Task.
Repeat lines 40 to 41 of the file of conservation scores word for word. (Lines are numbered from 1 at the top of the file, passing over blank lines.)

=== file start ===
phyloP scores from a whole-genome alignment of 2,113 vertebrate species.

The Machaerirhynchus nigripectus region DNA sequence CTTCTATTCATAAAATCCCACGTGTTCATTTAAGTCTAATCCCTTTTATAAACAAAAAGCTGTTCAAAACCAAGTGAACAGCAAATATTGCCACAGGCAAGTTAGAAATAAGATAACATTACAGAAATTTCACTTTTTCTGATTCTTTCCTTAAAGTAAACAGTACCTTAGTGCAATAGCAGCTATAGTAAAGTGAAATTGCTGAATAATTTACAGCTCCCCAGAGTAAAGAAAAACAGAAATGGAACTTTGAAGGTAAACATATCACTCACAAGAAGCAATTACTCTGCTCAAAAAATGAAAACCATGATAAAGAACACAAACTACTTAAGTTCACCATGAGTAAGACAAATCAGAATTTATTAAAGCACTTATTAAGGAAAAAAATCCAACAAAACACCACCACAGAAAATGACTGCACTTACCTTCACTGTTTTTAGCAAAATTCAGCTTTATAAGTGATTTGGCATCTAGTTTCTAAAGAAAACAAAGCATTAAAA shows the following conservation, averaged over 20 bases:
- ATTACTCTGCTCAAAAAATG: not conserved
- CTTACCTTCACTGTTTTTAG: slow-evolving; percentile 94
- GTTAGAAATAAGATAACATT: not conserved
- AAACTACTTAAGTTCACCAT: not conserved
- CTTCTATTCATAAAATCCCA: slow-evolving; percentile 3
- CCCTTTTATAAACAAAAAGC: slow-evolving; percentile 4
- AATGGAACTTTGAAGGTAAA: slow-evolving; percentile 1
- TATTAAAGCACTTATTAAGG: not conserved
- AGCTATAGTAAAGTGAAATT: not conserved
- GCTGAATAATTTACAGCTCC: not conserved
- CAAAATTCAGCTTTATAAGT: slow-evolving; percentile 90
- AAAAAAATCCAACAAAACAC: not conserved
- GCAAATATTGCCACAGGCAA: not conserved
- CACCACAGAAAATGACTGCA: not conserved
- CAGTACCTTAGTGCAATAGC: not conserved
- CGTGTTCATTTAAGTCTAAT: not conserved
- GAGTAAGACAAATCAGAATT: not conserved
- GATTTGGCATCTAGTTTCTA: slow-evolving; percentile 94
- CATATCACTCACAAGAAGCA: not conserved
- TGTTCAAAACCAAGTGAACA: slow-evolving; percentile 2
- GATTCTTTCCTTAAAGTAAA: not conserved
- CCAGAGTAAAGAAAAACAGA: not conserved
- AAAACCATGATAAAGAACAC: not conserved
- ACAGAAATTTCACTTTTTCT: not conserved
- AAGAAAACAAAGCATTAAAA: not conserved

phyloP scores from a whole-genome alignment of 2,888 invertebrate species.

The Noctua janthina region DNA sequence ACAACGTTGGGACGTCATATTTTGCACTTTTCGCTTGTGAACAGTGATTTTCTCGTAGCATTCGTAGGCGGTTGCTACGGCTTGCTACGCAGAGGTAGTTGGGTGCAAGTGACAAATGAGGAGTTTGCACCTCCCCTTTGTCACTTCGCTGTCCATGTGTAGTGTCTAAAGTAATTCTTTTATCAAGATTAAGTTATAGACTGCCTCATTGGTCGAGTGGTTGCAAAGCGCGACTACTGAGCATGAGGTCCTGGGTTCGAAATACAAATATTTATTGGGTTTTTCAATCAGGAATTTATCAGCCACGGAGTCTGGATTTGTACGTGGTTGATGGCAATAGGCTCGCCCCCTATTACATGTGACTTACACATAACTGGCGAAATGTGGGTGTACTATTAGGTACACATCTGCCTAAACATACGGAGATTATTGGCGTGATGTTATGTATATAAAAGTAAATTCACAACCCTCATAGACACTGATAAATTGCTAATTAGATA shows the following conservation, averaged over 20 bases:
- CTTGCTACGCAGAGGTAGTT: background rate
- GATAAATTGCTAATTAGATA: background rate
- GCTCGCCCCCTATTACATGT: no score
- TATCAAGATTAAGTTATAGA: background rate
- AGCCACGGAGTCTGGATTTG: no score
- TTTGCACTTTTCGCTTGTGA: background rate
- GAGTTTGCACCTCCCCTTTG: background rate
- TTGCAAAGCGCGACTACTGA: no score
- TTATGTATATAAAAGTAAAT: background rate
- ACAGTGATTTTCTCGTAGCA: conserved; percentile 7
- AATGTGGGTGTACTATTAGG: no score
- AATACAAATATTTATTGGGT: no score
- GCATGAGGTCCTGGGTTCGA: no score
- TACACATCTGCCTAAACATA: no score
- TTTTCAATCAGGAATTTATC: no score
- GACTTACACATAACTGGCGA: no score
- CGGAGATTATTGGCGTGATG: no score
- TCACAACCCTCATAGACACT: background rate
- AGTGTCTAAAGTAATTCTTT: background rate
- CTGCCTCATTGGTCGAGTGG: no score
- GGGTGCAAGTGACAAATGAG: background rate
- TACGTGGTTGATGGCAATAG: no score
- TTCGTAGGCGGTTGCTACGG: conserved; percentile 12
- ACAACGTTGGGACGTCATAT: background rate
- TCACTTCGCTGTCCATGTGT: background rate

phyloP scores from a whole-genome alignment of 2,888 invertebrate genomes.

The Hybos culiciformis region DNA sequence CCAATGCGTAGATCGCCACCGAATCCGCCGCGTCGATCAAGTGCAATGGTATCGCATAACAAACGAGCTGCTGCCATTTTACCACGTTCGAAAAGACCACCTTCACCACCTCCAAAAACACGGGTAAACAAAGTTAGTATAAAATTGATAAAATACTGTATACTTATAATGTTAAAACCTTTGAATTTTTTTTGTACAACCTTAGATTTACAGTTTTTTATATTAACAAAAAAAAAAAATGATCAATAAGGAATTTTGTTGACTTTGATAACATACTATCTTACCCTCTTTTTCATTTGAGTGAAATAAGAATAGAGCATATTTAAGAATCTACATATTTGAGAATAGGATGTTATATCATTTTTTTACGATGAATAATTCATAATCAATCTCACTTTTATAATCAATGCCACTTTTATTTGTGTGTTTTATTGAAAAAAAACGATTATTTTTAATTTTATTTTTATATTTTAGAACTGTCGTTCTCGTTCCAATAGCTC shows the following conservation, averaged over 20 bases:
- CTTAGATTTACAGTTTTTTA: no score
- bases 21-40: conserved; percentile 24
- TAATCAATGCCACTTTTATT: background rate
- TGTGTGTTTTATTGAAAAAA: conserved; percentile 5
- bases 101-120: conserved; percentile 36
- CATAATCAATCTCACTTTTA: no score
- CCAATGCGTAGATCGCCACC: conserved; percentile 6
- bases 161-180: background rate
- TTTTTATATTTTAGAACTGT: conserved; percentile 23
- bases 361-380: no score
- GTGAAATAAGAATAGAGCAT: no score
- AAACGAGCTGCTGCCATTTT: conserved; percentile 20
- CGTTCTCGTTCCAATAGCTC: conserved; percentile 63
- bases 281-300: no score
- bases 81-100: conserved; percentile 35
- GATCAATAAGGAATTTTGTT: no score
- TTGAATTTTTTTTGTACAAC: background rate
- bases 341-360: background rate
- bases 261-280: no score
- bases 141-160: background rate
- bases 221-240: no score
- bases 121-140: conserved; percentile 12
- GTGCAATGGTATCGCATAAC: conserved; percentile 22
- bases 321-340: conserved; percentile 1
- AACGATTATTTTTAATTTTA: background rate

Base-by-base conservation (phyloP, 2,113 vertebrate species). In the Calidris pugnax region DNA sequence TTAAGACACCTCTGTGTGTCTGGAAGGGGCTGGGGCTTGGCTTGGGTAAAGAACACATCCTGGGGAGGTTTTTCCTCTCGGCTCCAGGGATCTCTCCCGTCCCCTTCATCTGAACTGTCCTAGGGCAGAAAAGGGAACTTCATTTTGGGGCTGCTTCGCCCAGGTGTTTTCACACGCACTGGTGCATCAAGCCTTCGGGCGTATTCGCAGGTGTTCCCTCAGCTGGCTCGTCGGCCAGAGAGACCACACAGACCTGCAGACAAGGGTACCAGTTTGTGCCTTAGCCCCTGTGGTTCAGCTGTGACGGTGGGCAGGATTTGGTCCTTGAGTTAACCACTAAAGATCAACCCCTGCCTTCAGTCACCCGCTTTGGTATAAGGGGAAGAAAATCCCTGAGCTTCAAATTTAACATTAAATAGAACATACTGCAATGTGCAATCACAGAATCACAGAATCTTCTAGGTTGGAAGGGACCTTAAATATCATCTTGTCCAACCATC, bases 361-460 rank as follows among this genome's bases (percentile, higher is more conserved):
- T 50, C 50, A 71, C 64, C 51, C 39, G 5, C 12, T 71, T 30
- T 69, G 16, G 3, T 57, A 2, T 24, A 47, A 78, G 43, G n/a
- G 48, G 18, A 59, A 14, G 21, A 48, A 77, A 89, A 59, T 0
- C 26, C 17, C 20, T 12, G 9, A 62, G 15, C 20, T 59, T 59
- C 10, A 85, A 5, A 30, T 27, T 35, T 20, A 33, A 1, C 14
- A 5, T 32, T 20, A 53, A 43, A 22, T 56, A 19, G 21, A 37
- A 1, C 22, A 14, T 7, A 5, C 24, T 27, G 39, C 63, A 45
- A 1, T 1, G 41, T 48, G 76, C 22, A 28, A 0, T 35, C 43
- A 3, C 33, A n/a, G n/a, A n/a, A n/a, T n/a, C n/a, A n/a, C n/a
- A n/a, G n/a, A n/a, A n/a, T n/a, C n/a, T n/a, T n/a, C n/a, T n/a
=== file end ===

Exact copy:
- AATGTGGGTGTACTATTAGG: no score
- AATACAAATATTTATTGGGT: no score